During his presidency, he did implement some reforms, including improved funding for rural schools; promoting some aspects of agrarian reform to increase the amount of productive land; labor reforms including workman's compensation and the eight-hour day; but also the right of the government to intervene in strikes. According to historian Peter V.N. Henderson, León de la Barra's and congress's actions "suggests that few Porfirians wished to return to the status quo of the dictatorship. Rather, the thoughtful, progressive members of the Porfirian meritocracy recognized the need for change."[10]

Subsequent careerEdit

León de la Barra ran for the Mexican Congress in 1912 and was elected a senator, aligned with the Científicos and the National Catholic Party.[11] León de la Barra colluded with U.S. Ambassador to Mexico Henry Lane Wilson to oust Madero from the presidency.[12] During the Ten Tragic Days of February 1913, Madero resigned and was then assassinated.

During the regime of Victoriano Huerta he served briefly as Foreign Minister and then was appointed ambassador to France (1913–14). He retired to Europe and became president of the Permanent Court of Arbitration, located in The Hague. He participated in various international commissions after World War I and wrote many works on judicial and administrative affairs.

In early 1939, León de la Barra was used by the French Foreign Minister Georges Bonnet as an unofficial diplomat to begin talks with General Francisco Franco for French recognition of the Spanish Nationalists as the legitimate government of Spain.[13] The Spanish Nationalists overthrew the Second Spanish Republic in the Spanish Civil War, allying with Nazi Germany and Fascist Italy. As a result of the talks León de la Barra began, France recognized the Spanish Nationalists in February 1939.[citation needed]

Anyone associated with the Huerta regime has been tainted in modern Mexican history by the association, including Francisco León de la Barra.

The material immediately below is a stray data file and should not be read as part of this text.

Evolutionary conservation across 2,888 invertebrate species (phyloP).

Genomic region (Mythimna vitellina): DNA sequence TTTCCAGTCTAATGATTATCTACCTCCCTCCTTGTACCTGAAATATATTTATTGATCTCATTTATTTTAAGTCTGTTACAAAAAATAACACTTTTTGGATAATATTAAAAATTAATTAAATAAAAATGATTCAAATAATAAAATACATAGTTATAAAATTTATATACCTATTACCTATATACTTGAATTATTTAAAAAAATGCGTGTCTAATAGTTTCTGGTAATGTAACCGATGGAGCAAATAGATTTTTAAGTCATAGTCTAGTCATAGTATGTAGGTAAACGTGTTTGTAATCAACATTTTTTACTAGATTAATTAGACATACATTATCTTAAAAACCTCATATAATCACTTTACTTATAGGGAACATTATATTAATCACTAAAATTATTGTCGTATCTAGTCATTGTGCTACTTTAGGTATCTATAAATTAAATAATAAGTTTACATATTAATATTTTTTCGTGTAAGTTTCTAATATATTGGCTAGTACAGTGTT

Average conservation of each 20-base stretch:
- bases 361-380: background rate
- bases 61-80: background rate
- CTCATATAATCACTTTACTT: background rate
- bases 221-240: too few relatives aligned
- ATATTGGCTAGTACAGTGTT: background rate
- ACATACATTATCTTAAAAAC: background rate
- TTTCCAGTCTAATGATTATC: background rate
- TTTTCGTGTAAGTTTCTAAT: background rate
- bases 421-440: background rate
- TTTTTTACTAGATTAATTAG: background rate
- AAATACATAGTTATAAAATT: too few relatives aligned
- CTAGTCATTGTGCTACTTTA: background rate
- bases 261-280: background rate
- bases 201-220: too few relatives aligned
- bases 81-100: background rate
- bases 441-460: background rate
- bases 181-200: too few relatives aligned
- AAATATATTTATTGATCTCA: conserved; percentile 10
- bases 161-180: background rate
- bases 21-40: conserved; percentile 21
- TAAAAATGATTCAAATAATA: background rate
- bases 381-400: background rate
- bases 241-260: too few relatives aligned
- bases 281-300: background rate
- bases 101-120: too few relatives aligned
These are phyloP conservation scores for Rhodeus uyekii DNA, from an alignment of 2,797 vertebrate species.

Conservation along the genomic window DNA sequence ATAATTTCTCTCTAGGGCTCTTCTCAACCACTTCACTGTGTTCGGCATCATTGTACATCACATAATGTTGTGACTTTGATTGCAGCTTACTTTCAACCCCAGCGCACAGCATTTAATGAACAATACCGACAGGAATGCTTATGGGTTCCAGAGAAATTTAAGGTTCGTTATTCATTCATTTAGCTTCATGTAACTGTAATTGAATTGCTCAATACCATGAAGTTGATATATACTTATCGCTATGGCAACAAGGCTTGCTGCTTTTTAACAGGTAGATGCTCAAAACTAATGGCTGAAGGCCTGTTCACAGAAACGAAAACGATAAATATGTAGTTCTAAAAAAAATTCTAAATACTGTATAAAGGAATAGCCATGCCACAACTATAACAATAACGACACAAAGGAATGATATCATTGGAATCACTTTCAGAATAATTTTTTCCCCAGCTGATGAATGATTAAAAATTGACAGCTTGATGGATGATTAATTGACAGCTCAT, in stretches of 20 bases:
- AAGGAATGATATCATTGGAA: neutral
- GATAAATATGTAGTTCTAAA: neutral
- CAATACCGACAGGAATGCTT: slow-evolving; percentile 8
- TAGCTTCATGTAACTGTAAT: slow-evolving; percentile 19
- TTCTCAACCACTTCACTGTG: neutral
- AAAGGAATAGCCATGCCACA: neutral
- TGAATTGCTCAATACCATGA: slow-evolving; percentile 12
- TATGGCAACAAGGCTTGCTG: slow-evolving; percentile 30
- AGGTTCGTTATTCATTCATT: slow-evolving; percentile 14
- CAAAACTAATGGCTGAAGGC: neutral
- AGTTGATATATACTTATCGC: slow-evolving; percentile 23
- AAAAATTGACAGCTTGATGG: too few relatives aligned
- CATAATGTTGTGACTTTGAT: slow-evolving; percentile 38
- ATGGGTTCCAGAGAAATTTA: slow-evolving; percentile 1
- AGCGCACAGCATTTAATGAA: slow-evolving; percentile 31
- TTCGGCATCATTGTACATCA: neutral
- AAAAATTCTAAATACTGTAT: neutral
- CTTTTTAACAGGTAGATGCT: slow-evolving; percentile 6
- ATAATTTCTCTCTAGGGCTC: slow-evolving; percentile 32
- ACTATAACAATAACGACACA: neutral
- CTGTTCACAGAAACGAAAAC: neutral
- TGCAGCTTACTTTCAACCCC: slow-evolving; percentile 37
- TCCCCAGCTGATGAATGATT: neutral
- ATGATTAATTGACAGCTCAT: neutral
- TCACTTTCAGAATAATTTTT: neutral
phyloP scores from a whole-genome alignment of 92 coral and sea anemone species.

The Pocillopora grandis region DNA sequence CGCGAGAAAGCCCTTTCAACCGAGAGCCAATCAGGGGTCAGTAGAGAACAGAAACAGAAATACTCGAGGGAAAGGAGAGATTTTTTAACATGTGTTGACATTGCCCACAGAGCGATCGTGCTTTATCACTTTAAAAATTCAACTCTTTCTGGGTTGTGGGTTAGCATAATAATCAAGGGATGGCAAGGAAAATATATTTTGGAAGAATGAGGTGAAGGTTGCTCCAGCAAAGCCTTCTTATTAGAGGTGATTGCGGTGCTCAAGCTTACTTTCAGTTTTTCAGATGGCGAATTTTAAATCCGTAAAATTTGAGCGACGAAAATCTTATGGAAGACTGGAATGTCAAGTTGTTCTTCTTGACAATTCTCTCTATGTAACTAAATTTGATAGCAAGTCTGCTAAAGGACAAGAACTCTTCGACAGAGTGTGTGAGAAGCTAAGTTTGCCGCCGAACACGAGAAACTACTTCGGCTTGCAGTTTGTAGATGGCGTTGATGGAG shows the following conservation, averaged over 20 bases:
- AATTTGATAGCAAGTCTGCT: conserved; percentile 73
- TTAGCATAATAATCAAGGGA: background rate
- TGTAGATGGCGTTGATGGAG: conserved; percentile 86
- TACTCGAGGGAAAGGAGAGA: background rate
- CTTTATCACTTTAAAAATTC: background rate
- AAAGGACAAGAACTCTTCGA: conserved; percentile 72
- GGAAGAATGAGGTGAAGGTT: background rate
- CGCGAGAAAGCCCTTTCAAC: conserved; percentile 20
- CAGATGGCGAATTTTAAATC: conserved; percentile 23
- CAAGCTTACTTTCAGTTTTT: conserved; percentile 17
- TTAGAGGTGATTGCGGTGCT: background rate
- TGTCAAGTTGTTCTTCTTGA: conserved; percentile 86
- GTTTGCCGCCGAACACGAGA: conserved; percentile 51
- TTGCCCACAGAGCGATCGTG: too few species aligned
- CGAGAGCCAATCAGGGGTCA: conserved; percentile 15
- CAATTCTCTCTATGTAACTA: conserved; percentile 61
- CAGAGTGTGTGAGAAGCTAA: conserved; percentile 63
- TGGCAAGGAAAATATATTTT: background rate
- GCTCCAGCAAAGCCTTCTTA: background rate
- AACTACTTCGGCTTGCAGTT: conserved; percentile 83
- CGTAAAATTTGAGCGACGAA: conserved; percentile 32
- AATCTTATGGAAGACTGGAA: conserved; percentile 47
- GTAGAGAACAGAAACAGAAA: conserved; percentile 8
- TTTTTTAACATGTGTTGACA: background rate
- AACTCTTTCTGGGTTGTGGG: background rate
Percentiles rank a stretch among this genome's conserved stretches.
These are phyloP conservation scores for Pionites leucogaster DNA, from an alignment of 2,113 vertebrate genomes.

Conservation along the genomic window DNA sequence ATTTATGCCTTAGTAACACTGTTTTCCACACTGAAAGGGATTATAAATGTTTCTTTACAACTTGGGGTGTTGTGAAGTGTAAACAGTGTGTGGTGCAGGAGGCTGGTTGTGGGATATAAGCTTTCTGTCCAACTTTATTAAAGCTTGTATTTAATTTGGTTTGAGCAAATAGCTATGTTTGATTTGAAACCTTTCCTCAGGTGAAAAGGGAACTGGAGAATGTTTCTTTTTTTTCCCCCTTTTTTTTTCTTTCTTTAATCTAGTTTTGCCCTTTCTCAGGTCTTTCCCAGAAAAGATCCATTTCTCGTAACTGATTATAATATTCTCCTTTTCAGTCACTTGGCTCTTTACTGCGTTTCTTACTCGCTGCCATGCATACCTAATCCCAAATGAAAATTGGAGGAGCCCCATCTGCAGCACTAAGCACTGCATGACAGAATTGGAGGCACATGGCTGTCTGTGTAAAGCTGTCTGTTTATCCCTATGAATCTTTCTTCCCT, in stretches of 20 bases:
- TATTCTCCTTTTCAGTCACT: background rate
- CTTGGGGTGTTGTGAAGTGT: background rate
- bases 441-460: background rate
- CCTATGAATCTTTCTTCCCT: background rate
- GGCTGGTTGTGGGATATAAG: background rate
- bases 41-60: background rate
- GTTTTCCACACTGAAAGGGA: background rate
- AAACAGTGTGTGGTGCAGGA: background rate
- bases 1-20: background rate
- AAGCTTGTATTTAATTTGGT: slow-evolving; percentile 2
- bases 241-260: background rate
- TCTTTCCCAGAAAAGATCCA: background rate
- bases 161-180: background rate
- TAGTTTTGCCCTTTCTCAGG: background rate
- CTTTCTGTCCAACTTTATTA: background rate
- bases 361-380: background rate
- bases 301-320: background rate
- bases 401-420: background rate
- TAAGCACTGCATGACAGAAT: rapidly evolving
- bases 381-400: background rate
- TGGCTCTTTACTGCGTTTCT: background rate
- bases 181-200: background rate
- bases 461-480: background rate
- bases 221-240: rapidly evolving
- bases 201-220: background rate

Personal life and deathEdit

He married María Elena Barneque, and when she died he married her sister, María del Refugio Barneque.[citation needed] He died in Biarritz on September 23, 1939, without ever returning to Mexico.

See alsoEdit

ReferencesEdit

  1. ^ Henderson, Peter V.N. "Francisco León de la Barra" in Encyclopedia of Latin American History and Culture, vol. 3, p. 402. New York: Charles Scribner's Sons 1996.
  2. ^ Henderson, Peter V.N. "Francisco León de la Barra" in Encyclopedia of Mexico. Chicago: Fitzroy Dearborn 1997, pp. 396-97
  3. ^ "FRANCISCO LEÓN DE LA BARRA" (in Spanish). Presidencia de la Republica de Mexico. Retrieved May 29, 2019.
  4. ^ Ross, Stanley R. Francisco I. Madero: Apostle of Democracy, esp. chap. XII "The White President" pp. 188-202. New York: Columbia University Press 1955 p. 188
  5. ^ Serrano Álvarez (2011), p. 133
  6. ^ quoted in Friedrich Katz, The Secret War in Mexico. Chicago: University of Chicago Press 1981, pp. 40-41.
  7. ^ Henderson, 1997, p. 397.
  8. ^ Henderson 1997, p. 396.
  9. ^ Henderson, 1997, p. 397.
  10. ^ Henderson, 1997, p. 397.
  11. ^ Womack, John Jr. "The Mexican Revolution" in Mexico Since Independence, ed. Leslie Bethell. Cambridge: Cambridge University Press 1991, p. 138.
  12. ^ Womack, "The Mexican Revolution", p. 139.
  13. ^ Duroselle, Jean-Baptiste (2004). France and the Nazi Threat. New York: Enigma Books. p. 339. ISBN 1-929631-15-4.

Further readingEdit

  • García Puron, Manuel, México y sus gobernantes, v. 2. Mexico City: Joaquín Porrúa, 1984. (in Spanish)
  • Henderson, Peter V.N. In the Absence of Don Porfirio: Francisco León de la Barra and the Mexican Revolution. Wilmington, Del.: Scholarly Resources 2000
  • Katz, Friedrich. The Secret War in Mexico: Europe, the United States, and the Mexican Revolution. Chicago: University of Chicago Press 1981.
  • Knight, Alan. The Mexican Revolution 2 vols. Cambridge: Cambridge University Press 1986.
  • Krauze, Enrique, Mexico: Biography of Power. New York: HarperCollins 1997. ISBN 0-06-016325-9
  • "León de la Barra, Francisco", Enciclopedia de México, vol. 8. Mexico City: 1996, ISBN 1-56409-016-7. (in Spanish)
  • Orozco Linares, Fernando, Gobernantes de México. Mexico City: Panorama Editorial, 1985, ISBN 968-38-0260-5.(in Spanish)
  • Ross, Stanley R. Francisco I. Madero: Apostle of Democracy. New York: Columbia University Press 1955.

External linksEdit

Political offices
Preceded by
Porfirio Díaz
President of Mexico
25 May – 5 November 1911
Succeeded by
Francisco I. Madero